Family Law

What Is The Worst Age For Parents To Divorce?

It is a question we get asked all the time at Martens Legal on the topic of divorce. The short answer – we wish we had one.

While the impact of divorce on children has been the subject of research for several decades; the answer is really still unclear.

In our opinion this is because it will depend on the child, the family dynamic and how parents react following separation.

The purpose of this blog is to unpack what we know and think about this very relevant question.


Divorce involving children is unavoidable. In 2015 there were almost 50,000 divorces in Australia. Of those divorces, 47.5% involved children.1

One opinion is that the worst thing parents can do is to stay together for the sake of the children. A recent survey by ComRes found that 82% of people who had experienced a family breakup would still prefer their parents to separate if they were unhappy.2

Much of the research on this issue has however focused on the impact of divorce according to the different ages of children. Some examples are below3:

Infants and toddlers (0–2 years):

  • have limited ability to understand what is happening;
  • require regular, consistent and predictable contact with each parent; and
  • may feel distressed if a parent is absent.


Pre-schoolers (3–4 years):

  • remain dependent on parents and particularly, the bond with their primary parent;
  • can find it hard to understand what is happening and why; and
  • can cope with lengthier separations from their parents.


Young school-age children (5–8 years):

  • more advanced in their thinking;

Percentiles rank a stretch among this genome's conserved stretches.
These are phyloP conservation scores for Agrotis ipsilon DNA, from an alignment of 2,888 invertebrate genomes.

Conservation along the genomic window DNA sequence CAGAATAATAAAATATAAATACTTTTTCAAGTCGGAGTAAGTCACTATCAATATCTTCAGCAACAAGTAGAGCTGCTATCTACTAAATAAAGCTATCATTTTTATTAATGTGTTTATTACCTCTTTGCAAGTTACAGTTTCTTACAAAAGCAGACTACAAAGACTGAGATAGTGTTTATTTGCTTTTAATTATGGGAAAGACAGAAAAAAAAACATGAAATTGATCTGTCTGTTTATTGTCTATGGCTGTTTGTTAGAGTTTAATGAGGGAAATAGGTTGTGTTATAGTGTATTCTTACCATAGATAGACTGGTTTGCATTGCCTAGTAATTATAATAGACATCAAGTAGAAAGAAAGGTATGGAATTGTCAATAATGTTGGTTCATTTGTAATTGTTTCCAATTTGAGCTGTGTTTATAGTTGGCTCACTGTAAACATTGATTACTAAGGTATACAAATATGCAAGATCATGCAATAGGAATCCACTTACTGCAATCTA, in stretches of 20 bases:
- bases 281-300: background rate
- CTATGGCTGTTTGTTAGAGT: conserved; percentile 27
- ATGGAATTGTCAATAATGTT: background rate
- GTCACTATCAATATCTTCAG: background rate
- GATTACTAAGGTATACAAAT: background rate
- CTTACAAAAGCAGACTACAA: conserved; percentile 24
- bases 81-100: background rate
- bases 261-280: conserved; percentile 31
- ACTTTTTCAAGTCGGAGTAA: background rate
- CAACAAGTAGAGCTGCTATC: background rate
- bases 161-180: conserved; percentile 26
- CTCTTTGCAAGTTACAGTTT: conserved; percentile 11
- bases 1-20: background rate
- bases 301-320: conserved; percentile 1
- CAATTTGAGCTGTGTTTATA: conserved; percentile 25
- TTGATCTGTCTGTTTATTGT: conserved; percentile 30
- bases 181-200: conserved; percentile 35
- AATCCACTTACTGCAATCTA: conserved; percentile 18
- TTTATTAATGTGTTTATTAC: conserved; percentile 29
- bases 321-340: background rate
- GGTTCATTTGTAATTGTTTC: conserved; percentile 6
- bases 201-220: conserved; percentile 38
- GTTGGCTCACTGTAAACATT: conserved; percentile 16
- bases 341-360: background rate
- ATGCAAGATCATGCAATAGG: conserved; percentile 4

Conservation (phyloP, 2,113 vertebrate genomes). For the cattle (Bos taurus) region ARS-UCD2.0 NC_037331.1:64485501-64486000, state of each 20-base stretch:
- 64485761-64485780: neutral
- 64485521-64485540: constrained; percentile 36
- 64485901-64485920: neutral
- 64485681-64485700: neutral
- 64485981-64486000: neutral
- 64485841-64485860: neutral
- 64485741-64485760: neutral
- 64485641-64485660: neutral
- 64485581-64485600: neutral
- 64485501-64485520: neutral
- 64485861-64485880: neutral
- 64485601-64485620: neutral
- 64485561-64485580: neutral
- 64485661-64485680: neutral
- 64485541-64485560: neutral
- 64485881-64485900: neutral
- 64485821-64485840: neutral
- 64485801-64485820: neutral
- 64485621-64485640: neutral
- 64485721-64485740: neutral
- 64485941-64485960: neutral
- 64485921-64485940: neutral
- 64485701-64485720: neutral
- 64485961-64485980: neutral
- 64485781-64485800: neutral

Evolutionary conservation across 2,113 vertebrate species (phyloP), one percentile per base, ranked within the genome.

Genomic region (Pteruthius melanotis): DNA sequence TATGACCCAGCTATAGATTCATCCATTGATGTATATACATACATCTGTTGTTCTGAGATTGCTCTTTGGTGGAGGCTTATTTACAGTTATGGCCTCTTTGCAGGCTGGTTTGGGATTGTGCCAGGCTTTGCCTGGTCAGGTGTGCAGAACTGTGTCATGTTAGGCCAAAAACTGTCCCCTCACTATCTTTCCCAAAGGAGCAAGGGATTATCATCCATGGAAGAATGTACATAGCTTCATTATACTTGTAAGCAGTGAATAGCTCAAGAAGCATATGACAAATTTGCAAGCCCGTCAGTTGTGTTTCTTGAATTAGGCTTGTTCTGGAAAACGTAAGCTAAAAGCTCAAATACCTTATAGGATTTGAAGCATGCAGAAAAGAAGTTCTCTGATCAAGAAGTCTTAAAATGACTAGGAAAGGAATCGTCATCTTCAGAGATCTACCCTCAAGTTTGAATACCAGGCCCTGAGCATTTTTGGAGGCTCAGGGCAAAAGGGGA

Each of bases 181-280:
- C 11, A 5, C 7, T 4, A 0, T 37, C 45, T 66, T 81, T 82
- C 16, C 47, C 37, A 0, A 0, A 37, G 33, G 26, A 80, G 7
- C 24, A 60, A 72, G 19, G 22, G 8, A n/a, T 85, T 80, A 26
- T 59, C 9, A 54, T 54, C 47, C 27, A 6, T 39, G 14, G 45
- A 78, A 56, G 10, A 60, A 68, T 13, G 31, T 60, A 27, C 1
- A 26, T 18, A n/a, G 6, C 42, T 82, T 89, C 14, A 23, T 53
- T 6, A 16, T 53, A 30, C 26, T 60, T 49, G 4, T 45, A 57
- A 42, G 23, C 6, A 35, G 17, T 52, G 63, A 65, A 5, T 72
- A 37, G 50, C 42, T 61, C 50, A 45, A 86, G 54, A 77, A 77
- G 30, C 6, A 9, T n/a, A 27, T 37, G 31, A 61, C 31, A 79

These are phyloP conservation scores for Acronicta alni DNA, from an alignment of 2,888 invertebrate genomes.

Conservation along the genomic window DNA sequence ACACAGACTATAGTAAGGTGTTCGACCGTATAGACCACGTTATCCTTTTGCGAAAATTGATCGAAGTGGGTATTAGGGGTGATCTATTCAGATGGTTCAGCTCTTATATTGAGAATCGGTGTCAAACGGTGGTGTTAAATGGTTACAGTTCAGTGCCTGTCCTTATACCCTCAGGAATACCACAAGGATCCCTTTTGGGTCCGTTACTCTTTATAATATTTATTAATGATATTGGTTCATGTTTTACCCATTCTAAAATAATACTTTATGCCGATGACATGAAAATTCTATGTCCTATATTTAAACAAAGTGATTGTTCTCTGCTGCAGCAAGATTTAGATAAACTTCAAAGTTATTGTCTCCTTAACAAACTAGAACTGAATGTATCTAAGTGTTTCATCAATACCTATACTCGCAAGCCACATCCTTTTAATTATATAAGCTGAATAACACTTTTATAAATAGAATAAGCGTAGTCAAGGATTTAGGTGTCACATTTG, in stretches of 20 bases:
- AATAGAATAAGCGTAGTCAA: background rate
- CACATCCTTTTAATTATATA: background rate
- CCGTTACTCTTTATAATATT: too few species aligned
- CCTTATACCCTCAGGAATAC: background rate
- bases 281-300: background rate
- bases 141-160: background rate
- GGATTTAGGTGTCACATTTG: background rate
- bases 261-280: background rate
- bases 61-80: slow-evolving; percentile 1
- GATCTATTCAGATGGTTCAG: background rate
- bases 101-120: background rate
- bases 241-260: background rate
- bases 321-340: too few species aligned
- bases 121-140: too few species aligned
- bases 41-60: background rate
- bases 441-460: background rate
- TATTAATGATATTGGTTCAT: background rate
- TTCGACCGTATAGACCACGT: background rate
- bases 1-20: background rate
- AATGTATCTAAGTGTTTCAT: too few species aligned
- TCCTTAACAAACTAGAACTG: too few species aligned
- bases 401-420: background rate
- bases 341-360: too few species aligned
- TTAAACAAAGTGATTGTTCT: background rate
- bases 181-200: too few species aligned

• likely to become caught in loyalty binds between their parents; and
  • are likely to believe that an absent parent has rejected or stopped loving them.


Older school-age children (9–12 years):

  • are more able to understand the reasons for the separation;
  • may see one parent as the ‘good guy’ and the other parent as the ‘bad guy’; and
  • have a greater ability to talk about their feelings, concerns and how they are coping.


Adolescents (13 and over):

  • have a sense of independence and therefore feel they can control and manipulate situations;
  • can see that there are two sides to the story, which may mean they refuse to take sides; and
  • may have behavioural issues because of inconsistent parenting between households.



There is no question that separation is a hugely emotional and challenging time for parents as well as children. This is particularly the case if parents separate on bad terms.

Parents must try to put their children’s needs first, and as soon as possible decide on important issues for their children relating to:

  • Decisions such as schooling, health and/or religion;
  • Living arrangements;
  • Communication;
  • Changeover;
  • School holidays;
  • Overseas travel; and
  • Special occasions such as Birthdays, Easter or Christmas.


Early and informed decisions about these issues will help to create a healthy and cooperative parenting environment.

We understand that for many parents going through a separation, it can be an extremely difficult and unsettling time. That is why at Martens Legal we guide parents through the above issues in an informed and considered manner.


If you would like further information or to discuss your case, please contact us or book an appointment online.

By Tegan Martens
Director & Principal Family Lawyer
Martens Legal



  1. Australian Bureau of Statistics (2015) Marriages and Divorces Australia 2015. Available at: http://www.abs.gov.au/ausstats/[email protected]/mf/3310.0  
  2. ComRes (2015) Family Dispute Resolution Week 2015. Available at: http://www.comresglobal.com/wp-content/uploads/2015/11/Resolution_-Family-Dispute-Resolution-Week-2015.pdf
  3. Burke, S. McIntosh, J. and Gridley, H. (2009) Parenting after separation – A Literature Review prepared for The Australian Psychological Society. Available at: https://www.psychology.org.au/Assets/Files/Parenting_separation_LitReview.pdf



The information contained on this site is for general guidance only.  No person should act or refrain from acting on the basis of such information.  Appropriate professional advice should be sought based upon your particular circumstances.